Emmanuel Kulu, Jr. has been making a name for himself in Buffalo, and throughout the world. His mantra? He hopes to open people’s eyes to the origins of Black culture, as they pertain to ancient Egypt. His belief is that this is something that we should all consider.
When you think about Egyptians, how do they appear in your mind? According to Emmanuel, most people think of Egyptians as Middle Eastern in appearance, or caucasian, when, in fact, they were actually Black. This is one example of how history “got it wrong,” he said.
“When you watch films of Egypt, the characters are not Black,” said Emmanuel. “I first learned this from my father, who was from Cameroon. He always told me to ask questions, and represent the truth – he wanted me to be a bridge between Africa and African Americans. When I was ten years old, I built an art project at my school, depicting King Tut as an African, and my B+ grade (instead of an A) ended up correlated with what my teacher said was an inaccurate depiction of the pharaoh. I feel that it’s important that people are made aware of their African heritage, including culture, food, art, etc. My mother was an educator in Buffalo for 40 years – I came from a culturally educated family. This path is the next direction that I am taking with my life – to restore African history to its true context.”
When I first met Emmanuel back in 2015, he was working on the project The Rize & Fall of Tephlon Ent. makes way for Black Art Visions. Since that time, he’s been as busy as ever, including publishing two books of fiction:
I, Black Pharaoh: Rise to Power, which “… brings to light the accurate imagery of African kings never seen before by the western world.”
I, Black Pharaoh: Golden Age of Triumph, which “… tells the story of “The historical rise of the Queen-Pharaoh, ‘Hatshepsut’ and expansionist Warrior-Pharaoh, ‘Thutmose III,’ who is also called, ‘Black Pharaoh.’”
Per the latter book, Emmanuel recently gave a talk at the Buffalo History Museum, promoting its release. The event was attended by over 75 people, with Zoom viewership reaching 650 people from around the world (thanks to LinkedIn).
Emmanuel gained sufficient insight to write the books thanks to his many travels to 17 different African countries – trips that he considers enlightening.
“I started writing in 2016 but upon visiting Egypt in 2017 and 2018 that really motivated me to complete the work,” said Emmanuel. “I had to be in the region in which I was writing in order to get an on-ground-understanding of the culture and environment. I’m a vision writer, so in order to paint pictures with words I have to have a feel for it. My inspiration is knowing this knowledge of African miseducation and yet nothing is being done to change it. So I felt telling a story of Ancient Egypt in its true African context would open the eyes of those who are misinformed. But this also goes hand-in-hand with my educational seminars.”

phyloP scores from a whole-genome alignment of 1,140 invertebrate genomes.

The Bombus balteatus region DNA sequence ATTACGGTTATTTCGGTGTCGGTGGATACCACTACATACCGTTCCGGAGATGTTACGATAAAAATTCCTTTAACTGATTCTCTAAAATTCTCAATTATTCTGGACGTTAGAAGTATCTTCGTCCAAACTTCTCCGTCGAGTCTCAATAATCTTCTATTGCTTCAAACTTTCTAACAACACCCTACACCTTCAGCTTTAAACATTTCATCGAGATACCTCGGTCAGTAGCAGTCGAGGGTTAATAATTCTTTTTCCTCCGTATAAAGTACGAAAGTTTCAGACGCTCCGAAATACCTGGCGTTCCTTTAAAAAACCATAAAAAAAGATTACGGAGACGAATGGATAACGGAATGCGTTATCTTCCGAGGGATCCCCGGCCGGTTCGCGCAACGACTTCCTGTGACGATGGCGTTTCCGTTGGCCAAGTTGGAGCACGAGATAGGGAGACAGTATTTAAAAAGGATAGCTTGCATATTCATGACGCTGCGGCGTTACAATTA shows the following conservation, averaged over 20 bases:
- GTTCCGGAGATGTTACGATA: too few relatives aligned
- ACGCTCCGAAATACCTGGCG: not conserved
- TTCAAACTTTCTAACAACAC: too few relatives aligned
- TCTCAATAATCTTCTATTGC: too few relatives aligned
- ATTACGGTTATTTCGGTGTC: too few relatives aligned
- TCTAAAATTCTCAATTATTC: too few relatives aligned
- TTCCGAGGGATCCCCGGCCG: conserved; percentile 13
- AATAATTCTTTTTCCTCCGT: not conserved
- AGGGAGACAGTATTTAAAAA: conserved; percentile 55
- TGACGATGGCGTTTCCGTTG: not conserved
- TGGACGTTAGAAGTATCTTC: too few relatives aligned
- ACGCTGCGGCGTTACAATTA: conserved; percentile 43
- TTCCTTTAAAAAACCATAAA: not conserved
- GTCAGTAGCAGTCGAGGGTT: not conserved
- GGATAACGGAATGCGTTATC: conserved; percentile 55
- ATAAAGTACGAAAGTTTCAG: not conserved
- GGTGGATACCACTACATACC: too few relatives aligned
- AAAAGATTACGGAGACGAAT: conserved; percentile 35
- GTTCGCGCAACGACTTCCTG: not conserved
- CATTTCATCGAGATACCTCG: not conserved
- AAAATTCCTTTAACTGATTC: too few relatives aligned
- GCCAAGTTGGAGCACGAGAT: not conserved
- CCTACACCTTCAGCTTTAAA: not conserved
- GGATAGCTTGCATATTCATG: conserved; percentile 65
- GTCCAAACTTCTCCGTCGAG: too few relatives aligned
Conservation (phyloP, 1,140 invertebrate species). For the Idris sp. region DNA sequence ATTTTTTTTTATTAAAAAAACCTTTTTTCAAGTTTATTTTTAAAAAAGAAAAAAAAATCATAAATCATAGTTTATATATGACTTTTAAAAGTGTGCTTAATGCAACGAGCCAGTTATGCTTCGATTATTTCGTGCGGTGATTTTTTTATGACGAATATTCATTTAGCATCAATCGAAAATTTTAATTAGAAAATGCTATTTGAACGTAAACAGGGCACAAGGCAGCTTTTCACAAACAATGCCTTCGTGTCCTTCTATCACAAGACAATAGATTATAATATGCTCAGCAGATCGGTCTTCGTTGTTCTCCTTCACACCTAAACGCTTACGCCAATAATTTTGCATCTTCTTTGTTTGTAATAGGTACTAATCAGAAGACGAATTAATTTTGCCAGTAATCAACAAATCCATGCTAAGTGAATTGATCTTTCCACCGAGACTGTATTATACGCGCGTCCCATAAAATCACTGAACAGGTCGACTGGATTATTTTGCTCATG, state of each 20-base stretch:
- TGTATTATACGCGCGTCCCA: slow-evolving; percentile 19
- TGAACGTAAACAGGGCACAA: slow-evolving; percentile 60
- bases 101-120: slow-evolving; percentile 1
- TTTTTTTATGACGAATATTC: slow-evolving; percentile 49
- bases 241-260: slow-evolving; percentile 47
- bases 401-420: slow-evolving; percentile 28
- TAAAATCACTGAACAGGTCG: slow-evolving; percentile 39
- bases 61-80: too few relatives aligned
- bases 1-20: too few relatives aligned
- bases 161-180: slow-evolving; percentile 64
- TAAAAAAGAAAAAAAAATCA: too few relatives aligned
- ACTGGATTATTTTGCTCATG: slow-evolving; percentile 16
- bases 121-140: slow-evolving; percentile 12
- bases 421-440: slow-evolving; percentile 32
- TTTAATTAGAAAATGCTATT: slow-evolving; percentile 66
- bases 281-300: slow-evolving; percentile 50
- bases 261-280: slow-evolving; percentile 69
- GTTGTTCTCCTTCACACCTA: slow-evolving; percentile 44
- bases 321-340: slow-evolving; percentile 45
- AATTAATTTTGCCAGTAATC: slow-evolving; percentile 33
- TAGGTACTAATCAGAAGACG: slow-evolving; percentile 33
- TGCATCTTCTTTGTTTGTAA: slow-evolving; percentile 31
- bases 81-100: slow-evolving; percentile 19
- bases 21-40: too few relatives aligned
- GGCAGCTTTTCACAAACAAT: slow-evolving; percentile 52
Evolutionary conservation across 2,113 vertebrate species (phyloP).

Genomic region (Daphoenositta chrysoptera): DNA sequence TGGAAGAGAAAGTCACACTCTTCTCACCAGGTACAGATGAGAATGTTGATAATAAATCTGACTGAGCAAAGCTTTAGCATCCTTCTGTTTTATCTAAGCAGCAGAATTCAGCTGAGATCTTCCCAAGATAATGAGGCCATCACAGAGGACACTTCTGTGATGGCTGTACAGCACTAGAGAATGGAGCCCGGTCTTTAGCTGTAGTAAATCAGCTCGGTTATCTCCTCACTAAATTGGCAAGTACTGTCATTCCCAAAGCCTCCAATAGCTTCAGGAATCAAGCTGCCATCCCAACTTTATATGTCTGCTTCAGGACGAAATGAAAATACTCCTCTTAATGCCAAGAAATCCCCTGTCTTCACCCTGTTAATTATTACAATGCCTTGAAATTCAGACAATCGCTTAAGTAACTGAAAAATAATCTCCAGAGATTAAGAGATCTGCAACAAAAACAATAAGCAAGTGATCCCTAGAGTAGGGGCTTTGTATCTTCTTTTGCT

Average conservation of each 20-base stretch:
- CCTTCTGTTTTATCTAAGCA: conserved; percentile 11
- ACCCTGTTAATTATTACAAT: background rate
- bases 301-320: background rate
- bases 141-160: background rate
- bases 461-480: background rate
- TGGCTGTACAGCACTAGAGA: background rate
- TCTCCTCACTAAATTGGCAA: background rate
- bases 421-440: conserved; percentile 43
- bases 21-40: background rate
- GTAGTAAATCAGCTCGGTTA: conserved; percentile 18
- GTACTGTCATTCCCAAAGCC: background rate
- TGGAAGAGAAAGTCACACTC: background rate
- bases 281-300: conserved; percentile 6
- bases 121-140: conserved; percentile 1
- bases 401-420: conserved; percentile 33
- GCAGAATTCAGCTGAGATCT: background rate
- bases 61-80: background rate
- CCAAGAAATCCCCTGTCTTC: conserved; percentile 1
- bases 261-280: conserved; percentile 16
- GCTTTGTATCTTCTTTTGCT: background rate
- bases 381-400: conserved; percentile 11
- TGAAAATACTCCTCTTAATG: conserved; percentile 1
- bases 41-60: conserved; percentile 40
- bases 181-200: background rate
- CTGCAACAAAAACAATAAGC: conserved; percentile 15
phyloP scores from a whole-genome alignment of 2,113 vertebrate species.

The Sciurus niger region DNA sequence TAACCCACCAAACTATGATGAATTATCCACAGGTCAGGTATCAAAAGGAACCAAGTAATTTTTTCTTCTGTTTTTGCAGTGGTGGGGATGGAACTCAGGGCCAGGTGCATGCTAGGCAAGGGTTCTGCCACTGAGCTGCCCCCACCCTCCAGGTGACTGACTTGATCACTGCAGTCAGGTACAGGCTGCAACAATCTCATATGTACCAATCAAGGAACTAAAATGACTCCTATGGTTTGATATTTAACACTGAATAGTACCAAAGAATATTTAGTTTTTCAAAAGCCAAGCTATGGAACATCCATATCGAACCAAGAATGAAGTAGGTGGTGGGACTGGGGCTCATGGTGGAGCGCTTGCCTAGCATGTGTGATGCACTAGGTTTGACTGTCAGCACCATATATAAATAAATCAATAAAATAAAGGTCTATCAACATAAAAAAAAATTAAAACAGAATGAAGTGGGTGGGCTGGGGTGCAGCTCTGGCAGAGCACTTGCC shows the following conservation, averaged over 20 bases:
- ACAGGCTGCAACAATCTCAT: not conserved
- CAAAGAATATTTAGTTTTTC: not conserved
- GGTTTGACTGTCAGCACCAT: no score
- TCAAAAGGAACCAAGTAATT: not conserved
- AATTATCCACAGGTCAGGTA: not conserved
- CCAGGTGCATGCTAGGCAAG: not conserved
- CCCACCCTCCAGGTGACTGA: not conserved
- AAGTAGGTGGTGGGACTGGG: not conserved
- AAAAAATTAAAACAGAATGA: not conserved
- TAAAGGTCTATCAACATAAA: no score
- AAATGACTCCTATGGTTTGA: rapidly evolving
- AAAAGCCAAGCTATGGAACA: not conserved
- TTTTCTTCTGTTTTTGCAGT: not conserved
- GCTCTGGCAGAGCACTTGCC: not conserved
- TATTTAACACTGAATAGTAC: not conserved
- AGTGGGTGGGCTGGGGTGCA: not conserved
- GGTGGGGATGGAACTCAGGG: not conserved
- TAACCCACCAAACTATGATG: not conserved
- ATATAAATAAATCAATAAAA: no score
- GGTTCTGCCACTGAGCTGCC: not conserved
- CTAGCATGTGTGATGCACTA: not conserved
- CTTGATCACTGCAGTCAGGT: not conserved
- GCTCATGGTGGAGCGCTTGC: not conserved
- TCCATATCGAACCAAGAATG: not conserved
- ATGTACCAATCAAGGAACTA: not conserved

Now, Emmanuel, who is a descendent of the Zulu tribe (Southern Africa), is taking his travels, his lessons, his history, and his story on the road, by setting up speaking engagements to further spread the word. It starts with Ancient Egypt, on down to Zululand, he told me.
“This history is all around us,” explained Emmanuel. “It’s seen in our obelisks, and even on the back of the dollar bill, with the pyramid. But it’s not recognized as African history and culture. According to Kenyan paleoanthropologist Louis Leakey, human life started in Africa, and civilization started in Egypt. That means that it’s a part of everyone’s history… all people should be interested in learning about Ancient Africa.
“And with everything happening over the last few years, we are finally seeing that change is happening. It’s time to be enlightened, through education, inclusion, and diversity. The true education of Africa’s Golden Age is the missing piece of the Human story. I, in collaboration with others, plan to fulfill this need.”
For more information on attending the upcoming speaking engagement and educational seminar (in-person or virtually), visit this Eventbrite event page. To learn about events in the future, be sure to contact Emmanuel.
Open your mind to Untold Story of Africa’s Golden Age on Saturday, February 26, 2022, from 1:00 PM – 4:00 PM at the Frank E. Merriweather, Jr. Library – 1324 Jefferson Avenue, Buffalo, NY 14208
Journey with African Historian/Author Emmanuel Kulu, Jr. into Ancient Africa’s Golden Age as he uncovers Africa’s contributions to the world, down to this very day. Kulu continues his tour of revealing shocking untold African historical truths and correcting the misinformation that the media and common core education system has perpetuated. Kulu will be joined by special guest speaker, Chey Winston of “The Kulture Show.” Chey will bring to light the achievements of African-Americans despite the obstacles of suppression and oppression.